Presidential Debate: McCain Fails In Understanding Foreign Policy

[media id=6449] [media id=6450] (h/t Dave) You know, for allegedly being his strong suit, John McCain's foreign policy posturing during last night'

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You know, for allegedly being his strong suit, John McCain's foreign policy posturing during last night's debate really cannot be counted as anything but an epic fail. He meandered all over the place, confused the Pakistani president's name, and directly contradicted not only his own earlier statements but the Bush Doctrine that he has supported for the last eight years.

I'm not prepared at this time to cut off aid to Pakistan. So I'm not prepared to threaten it, as Senator Obama apparently wants to do, as he has said that he would announce military strikes into Pakistan.

Oh, that would be a LIE, McCain:

10:12 p.m.
McCain accused Obama of wanting to stage "military strikes" inside Pakistan, which is a misleading account of what Obama famously said in 2007: That he would be willing to go after Al Qaeda targets inside that country with or without the approval of the Pakistani authorities.
"If we have actionable intelligence about high-value terrorist targets and President Musharraf won't act, we will," Obama said.

Obama focuses on terrorists, McCain thinks about civilian targets. Lovely.

MCCAIN: Now, the new president of Pakistan, Kardari (sic), has got his hands full. And this area on the border has not been governed since the days of Alexander the Great.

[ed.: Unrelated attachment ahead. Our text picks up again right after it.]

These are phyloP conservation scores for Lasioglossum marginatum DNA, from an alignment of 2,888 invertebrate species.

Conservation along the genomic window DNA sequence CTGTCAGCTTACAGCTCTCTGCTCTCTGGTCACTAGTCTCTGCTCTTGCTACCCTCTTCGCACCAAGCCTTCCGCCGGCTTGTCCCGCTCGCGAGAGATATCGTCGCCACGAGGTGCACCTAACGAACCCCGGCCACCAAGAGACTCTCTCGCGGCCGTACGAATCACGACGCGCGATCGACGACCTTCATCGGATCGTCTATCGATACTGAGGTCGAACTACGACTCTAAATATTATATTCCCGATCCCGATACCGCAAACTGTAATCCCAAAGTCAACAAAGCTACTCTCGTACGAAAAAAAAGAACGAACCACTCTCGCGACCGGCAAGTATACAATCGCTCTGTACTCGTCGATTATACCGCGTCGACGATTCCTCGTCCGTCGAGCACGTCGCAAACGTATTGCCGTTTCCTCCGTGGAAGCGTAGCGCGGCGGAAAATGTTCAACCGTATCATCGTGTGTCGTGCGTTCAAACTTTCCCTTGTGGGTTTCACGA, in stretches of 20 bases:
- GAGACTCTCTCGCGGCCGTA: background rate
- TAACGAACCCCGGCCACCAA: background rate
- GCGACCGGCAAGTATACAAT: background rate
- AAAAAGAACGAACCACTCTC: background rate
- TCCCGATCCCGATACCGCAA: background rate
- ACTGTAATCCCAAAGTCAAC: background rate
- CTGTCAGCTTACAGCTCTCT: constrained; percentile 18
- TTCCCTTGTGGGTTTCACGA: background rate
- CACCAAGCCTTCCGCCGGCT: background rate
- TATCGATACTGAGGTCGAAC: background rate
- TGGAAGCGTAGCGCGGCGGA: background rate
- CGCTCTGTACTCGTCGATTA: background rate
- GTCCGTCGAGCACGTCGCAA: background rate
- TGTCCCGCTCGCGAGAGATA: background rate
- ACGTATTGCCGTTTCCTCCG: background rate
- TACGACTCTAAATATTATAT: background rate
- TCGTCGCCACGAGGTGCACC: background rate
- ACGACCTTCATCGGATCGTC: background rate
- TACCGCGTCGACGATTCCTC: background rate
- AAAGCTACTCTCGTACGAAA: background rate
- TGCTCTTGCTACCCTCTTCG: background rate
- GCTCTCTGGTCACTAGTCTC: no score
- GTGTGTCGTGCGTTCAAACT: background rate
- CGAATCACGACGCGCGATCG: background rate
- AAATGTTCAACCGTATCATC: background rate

*Sigh* First you don't know that Spain is in Europe and now you don't know the President of Pakistan's name? (It's Zardari, by the way, and he's not too happy with the strikes the current administration -- you know, the one you've supported 90% of the time-- has been inflicting on his country)

And we're going to have to help the Pakistanis go into these areas and obtain the allegiance of the people. And it's going to be tough. They've intermarried with al Qaeda and the Taliban. And it's going to be tough. But we have to get the cooperation of the people in those areas.

Kind of like we got the cooperation of the Iraqis? Luckily, Obama wasn't going to take the condescension from McCain without pointing out that McCain has hardly appeared presidential recently:


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And, John, I -- you're absolutely right that presidents have to be prudent in what they say. But, you know, coming from you, who, you know, in the past has threatened extinction for North Korea and, you know, sung songs about bombing Iran, I don't know, you know, how credible that is. I think this is the right strategy.

Suh-nap!

Transcripts (courtesy of CNN) below:

MCCAIN: Now, on this issue of aiding Pakistan, if you're going to aim a gun at somebody, George Shultz, our great secretary of state, told me once, you'd better be prepared to pull the trigger.

I'm not prepared at this time to cut off aid to Pakistan. So I'm not prepared to threaten it, as Senator Obama apparently wants to do, as he has said that he would announce military strikes into Pakistan.

We've got to get the support of the people of -- of Pakistan. He said that he would launch military strikes into Pakistan.

Now, you don't do that. You don't say that out loud. If you have to do things, you have to do things, and you work with the Pakistani government.